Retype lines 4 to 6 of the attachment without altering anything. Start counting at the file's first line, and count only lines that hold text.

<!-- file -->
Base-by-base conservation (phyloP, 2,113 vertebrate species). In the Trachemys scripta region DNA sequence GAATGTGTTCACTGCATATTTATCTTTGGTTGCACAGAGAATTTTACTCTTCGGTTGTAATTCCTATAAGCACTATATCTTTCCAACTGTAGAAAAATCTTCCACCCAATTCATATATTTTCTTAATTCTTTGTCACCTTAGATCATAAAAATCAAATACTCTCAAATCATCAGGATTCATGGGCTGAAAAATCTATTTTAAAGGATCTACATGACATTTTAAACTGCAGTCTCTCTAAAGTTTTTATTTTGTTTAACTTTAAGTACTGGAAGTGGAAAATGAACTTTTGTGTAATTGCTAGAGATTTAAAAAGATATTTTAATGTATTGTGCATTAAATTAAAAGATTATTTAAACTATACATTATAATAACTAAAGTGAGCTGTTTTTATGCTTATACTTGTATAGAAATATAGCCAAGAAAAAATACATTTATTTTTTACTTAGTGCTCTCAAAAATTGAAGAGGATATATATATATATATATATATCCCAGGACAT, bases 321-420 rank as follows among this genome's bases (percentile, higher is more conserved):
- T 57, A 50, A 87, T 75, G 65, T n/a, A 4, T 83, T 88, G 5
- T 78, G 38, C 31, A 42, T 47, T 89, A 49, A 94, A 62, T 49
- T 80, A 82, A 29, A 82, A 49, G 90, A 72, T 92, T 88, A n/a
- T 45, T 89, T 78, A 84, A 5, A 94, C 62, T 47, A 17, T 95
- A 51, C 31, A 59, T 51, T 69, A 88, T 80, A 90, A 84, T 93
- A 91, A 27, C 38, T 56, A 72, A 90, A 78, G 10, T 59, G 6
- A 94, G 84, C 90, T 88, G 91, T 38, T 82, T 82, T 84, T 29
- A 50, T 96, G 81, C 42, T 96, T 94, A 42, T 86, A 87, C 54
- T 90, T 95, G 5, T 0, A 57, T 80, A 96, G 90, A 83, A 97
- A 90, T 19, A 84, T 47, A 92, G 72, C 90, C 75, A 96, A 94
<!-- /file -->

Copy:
- T 80, A 82, A 29, A 82, A 49, G 90, A 72, T 92, T 88, A n/a
- T 45, T 89, T 78, A 84, A 5, A 94, C 62, T 47, A 17, T 95
- A 51, C 31, A 59, T 51, T 69, A 88, T 80, A 90, A 84, T 93